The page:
Below is a snapshot of some of the many engagements, events and activities the Scottish Veterans Commissioner, Lt Cdr (retired) Susie Hamilton has undertaken since starting her role.
I kicked off my new role with a visit to Lady Haig’s Poppy Factory, where I met with some of the 34 disabled veterans employed to make poppies and wreaths for the Scottish Poppy Appeal. They shared some of the challenges they had faced upon leaving the Forces, and highlighted the difference that support from organisations such as Poppyscotland and my former employer, Scottish Veterans Residences, can make in helping veterans find their feet. I also had the opportunity to chat with new Poppyscotland director Austin Hardie, who updated me on the charity’s work and future plans.
I had further opportunity to hear the first-hand experiences of veterans at the Whitekirk Hill 5K, a SSAFA fundraising event organised by Mo and Gerry Taggart, who are veterans and longstanding, dedicated supporters of the Forces community.
Afterwards, I dropped by the Poppyscotland Sportive Station in Gifford, where we were passed by hundreds of cyclists taking to the roads to help raise vital funds for the charity – some cycling up to 102 miles! The sun was shining and it was great to see so many members of the community out to support their veteran brothers and sisters.
I had the pleasure of meeting veterans from a diverse range of backgrounds when I was invited to the ACVC Hub exhibition in Glasgow, where an impressive collection of their arts and crafts works was on display. The exhibition was sponsored by Walking with the Wounded’s MEDALS programme, which helps veterans improve their wellbeing through a range of activities. This was a commendable example of organisations working together and it was great to see the positive impact of the partnership.
When speaking with veterans about their experiences, one of the most frequently raised topics is health and mental health, and the accessibility of appropriate support. For that reason, it was an early priority to meet with health and mental officials from the Scottish Government, including National Clinical Director Jason Leitch and Dr Charles Winstanley. Dr Winstanley chairs the Scottish Government’s Implementation Board for the new Veterans Mental Health and Wellbeing Service, which was developed in response to a recommendation in the 2018 SVC Report on Veterans’ Health and Wellbeing. I look forward to engaging with Dr Winstanley, Prof Leitch, and other officials regularly to ensure that adequate progress is being made to meet the health and mental health care of veterans.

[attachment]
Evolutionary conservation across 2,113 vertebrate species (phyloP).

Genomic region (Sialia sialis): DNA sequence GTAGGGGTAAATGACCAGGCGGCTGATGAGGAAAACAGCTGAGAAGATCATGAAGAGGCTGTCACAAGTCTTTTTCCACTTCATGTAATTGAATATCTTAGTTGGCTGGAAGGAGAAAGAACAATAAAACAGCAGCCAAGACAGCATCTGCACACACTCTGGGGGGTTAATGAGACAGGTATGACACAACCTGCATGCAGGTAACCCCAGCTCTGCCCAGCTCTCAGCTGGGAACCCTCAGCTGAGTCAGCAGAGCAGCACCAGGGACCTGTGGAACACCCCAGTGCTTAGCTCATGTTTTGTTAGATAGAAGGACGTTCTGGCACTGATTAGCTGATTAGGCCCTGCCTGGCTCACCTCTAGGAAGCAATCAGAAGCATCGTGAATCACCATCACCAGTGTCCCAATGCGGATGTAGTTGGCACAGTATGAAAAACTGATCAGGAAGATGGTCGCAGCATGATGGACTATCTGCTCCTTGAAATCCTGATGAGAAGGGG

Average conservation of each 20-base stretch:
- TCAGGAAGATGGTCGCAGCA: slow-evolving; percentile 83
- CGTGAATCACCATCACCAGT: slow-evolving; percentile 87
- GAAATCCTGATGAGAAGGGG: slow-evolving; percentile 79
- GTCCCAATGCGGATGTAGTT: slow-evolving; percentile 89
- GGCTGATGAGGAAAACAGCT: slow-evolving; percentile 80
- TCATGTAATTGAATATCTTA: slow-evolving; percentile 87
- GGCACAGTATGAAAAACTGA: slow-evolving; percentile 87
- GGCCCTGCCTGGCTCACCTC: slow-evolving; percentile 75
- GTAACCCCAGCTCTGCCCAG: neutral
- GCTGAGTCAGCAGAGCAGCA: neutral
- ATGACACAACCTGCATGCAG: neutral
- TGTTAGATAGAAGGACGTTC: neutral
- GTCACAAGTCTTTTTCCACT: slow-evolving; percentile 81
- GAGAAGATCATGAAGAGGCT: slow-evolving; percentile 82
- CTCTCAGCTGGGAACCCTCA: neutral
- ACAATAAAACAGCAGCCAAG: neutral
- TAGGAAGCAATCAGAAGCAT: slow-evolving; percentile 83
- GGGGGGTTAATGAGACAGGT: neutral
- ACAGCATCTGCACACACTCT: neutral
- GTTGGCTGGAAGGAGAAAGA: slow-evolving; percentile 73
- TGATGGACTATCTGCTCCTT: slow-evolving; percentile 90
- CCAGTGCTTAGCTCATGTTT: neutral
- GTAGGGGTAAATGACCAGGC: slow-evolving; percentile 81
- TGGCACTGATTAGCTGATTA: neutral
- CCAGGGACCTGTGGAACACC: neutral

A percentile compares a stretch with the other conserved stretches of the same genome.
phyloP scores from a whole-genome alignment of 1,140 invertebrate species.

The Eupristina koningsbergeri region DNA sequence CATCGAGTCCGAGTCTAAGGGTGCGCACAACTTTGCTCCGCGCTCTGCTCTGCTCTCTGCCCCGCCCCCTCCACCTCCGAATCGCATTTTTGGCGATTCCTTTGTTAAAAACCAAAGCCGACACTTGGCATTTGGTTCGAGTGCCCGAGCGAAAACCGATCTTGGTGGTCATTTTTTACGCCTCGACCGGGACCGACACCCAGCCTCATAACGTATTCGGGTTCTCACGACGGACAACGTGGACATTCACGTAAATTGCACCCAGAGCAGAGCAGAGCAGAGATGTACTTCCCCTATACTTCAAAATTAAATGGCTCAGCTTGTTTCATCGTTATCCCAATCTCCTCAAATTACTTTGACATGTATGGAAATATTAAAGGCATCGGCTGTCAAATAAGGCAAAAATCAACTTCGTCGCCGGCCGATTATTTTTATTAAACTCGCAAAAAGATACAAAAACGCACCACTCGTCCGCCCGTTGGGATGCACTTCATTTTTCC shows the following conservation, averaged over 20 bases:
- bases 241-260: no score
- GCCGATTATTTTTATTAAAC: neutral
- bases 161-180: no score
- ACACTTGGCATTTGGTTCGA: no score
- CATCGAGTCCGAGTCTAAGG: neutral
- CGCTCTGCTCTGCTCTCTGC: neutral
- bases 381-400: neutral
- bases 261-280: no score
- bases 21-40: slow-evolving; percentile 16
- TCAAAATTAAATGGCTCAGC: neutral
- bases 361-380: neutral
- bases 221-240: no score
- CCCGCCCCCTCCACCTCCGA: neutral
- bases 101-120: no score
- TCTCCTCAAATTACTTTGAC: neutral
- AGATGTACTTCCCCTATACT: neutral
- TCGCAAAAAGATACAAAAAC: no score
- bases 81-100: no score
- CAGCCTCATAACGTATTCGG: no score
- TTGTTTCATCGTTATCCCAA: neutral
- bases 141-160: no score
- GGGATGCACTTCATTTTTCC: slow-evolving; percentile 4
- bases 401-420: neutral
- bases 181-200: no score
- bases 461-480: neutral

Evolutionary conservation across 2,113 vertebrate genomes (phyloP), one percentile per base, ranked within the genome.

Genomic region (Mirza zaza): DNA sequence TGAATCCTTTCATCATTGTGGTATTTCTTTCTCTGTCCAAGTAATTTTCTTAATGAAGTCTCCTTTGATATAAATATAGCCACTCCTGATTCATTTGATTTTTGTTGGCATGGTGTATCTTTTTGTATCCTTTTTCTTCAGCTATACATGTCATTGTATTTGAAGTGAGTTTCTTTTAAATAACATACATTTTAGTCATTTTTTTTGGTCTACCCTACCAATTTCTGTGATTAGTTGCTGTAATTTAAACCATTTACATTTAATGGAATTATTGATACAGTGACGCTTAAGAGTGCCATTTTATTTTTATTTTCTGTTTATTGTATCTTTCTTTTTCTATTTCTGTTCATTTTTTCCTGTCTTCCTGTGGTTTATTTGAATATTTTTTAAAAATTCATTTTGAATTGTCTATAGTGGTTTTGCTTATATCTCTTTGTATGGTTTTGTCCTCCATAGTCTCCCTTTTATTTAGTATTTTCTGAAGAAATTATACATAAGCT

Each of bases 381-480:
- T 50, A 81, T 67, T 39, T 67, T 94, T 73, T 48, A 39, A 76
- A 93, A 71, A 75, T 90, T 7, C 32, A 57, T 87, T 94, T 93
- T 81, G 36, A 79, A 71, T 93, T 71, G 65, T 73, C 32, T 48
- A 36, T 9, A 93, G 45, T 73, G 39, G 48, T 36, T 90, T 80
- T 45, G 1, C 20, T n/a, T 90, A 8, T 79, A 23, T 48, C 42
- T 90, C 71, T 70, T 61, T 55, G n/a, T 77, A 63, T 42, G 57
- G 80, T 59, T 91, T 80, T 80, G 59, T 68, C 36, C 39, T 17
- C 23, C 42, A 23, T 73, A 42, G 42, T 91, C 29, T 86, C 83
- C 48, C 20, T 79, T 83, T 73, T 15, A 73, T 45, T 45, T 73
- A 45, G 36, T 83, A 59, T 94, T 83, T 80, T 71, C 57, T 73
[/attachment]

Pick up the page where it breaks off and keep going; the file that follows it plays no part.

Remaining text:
Most recently, I was delighted to host a meeting at SVC HQ in Edinburgh with Veterans Commissioner for Northern Ireland Danny Kinahan, Veterans Commissioner for Wales James Phillips, and Independent Veterans Advisor to the UK Government David Richmond. This was the first time the independent veterans’ representatives for all four UK nations came together face to face, and provided an important opportunity for us to discuss ways that we can work together and learn from each other. The first meeting of our Veterans Voice working group was an important step in our aim to ensure the voice of lived experience is at the centre of our work, and I look forward to working together closely to improve outcomes and maximise opportunities for our veterans and their families.
Looking ahead to November, I will be undertaking my first assessment of Scottish Government progress against SVC recommendations. This allows us to identify and celebrate successes, but crucially it also helps us to highlight the areas where progress is slow and challenge those responsible to refocus their attentions. I look forward to sharing my findings on this in due course.